Early Music Ensemble (game)
|Early Music Ensemble|
|Release date(s)||June 23rd, 2008|
|Genre||Musical Video Game|
|Mode(s)||Dorian, Phrygian, Mixolydian|
|Platform(s)||All of them|
Early Music Ensemble is a video game developed by Harmonix Games Systems, published by MTV Games and distributed by EA Distribution. The game allows up to four players to perform in a virtual early music ensemble by playing four different peripherals modeled after antiquated musical instruments. It is the only cross-platform game currently available on the market: a copy of Early Music Ensemble may be played with the Nintendo Wii, PS3, Playstation 2, XBOX 360 and even older game systems such as the Sega Master System, Nintendo Entertainment System and Commodore 64.
Reusing many gameplay elements from the Guitar Hero and Rock Band series, Early Music Ensemble players use peripherals modeled after musical instruments to simulate the performance of music. Players must play these instruments in time with musical notes representing pitch and duration. The musical notes are represented by a new system developed by Harmonix called “music notation” -a series of dots and lines representing what notes should be played and when.
There is no point scoring system and players are free to judge the worthiness of their performance.
The game features special Early Music Ensemble-branded controllers modeled after period instruments. These include the EME Wireless Lute, the EME Wireless Flute, the EME Wireless Bandora and the EME Wireless Sackbut. These peripherals are constructed from authentic materials such as wood, brass and cat gut, rather than plastic. Whereas the Rock Band Wireless Fender Stratocaster consists of five buttons to simulate frets and a strumbar to simulate strings, the EME Wireless Lute has actual frets and strings which players need to tune. The other peripherals are similarily authentic, to give players a greater range of possible pitches and timbre.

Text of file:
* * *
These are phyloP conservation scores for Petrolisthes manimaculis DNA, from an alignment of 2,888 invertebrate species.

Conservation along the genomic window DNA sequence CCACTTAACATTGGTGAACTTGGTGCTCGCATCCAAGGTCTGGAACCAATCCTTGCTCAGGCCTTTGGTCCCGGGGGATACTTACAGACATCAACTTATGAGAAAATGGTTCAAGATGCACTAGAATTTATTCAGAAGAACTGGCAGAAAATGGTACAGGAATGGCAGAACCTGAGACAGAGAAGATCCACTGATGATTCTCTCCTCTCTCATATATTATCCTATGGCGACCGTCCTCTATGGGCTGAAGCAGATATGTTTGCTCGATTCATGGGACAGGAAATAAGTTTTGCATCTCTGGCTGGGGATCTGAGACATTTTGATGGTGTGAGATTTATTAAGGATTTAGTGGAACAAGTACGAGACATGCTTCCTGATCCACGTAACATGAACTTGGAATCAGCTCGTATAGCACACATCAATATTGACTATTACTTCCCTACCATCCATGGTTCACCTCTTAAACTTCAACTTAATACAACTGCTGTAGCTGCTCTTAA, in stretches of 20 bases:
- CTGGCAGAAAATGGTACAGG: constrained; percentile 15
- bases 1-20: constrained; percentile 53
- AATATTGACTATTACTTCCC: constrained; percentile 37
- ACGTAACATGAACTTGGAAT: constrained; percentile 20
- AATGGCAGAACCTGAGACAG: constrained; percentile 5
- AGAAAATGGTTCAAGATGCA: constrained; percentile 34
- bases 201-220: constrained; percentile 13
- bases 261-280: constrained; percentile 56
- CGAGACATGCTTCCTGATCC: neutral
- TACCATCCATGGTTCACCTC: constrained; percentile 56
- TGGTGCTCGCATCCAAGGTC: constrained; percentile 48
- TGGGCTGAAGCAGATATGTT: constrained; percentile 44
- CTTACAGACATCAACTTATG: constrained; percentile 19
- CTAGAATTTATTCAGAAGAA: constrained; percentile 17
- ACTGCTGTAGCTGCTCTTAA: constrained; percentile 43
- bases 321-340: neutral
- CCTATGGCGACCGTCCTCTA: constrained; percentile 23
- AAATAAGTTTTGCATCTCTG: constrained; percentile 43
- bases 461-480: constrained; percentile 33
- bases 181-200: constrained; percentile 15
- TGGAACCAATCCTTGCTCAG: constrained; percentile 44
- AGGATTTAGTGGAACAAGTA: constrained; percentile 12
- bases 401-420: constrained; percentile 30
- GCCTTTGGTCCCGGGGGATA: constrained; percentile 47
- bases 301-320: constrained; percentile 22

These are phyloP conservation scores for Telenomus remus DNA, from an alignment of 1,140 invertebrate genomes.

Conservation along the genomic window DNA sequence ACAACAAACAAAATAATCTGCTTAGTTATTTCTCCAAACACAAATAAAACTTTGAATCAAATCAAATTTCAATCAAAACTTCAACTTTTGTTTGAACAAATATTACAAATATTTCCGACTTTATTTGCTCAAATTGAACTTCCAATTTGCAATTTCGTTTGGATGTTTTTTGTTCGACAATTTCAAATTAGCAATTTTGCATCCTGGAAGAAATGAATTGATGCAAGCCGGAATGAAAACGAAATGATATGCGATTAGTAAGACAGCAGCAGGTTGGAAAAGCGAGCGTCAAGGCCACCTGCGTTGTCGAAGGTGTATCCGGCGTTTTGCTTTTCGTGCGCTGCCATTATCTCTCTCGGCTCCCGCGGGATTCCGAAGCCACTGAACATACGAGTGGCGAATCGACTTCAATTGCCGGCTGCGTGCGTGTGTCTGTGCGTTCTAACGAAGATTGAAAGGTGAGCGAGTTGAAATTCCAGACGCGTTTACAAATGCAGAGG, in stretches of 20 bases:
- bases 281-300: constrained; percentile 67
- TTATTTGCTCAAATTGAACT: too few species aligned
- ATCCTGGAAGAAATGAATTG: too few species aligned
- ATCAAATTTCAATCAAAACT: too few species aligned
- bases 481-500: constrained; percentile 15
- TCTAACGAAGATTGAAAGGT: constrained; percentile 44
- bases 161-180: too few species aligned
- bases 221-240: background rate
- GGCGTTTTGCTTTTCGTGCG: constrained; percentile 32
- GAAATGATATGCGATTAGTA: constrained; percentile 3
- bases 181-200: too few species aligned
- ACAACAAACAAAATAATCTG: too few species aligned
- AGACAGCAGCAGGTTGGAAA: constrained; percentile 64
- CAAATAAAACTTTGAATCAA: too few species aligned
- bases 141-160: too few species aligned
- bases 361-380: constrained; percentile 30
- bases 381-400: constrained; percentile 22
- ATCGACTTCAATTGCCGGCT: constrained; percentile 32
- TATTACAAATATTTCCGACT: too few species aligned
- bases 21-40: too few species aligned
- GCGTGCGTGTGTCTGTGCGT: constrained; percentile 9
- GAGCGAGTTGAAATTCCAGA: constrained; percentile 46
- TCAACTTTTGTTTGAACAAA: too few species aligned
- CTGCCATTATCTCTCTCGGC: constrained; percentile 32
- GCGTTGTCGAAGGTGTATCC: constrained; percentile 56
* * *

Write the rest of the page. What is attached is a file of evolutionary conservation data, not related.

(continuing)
Harmonix's Vice President of Product Development, Greg LoPiccolo, admits that even seasoned Rock Band veterans may find the EME peripherals difficult to use. However, by using an in-game technique called “practice”, bad players may become good. To enter practice mode, players need only pick up their peripherals and play repetitive exercises and scales for hours and hours for several years.
Character customization is taken to a new level in Early Music Ensemble. While many other games allow players to create an avatar and dress them to suit, Early Music Ensemble allows players to actually dress themselves. Harmonix has developed an innovative system called "clothing", whereby players don hats, shirts, pants, dresses and shoes for gameplay. Players may even continue wearing the clothing when not playing Early Music Ensemble. While the theme of the game is medieval, Renaissance and pre-baroque, players are not restricted to outdated clothing as the game is fully compatible with modern forms of clothing available in stores.
Harmonix has incorporated several energy-saving features into Early Music Ensemble. Rather than using a monitor or television screen to convey the music notation, the game provides tracks on pieces of paper, called "sheet music". The Wireless peripherals included with the game do not require batteries or any form of recharging. Instead, they are powered by food energy provided by the players.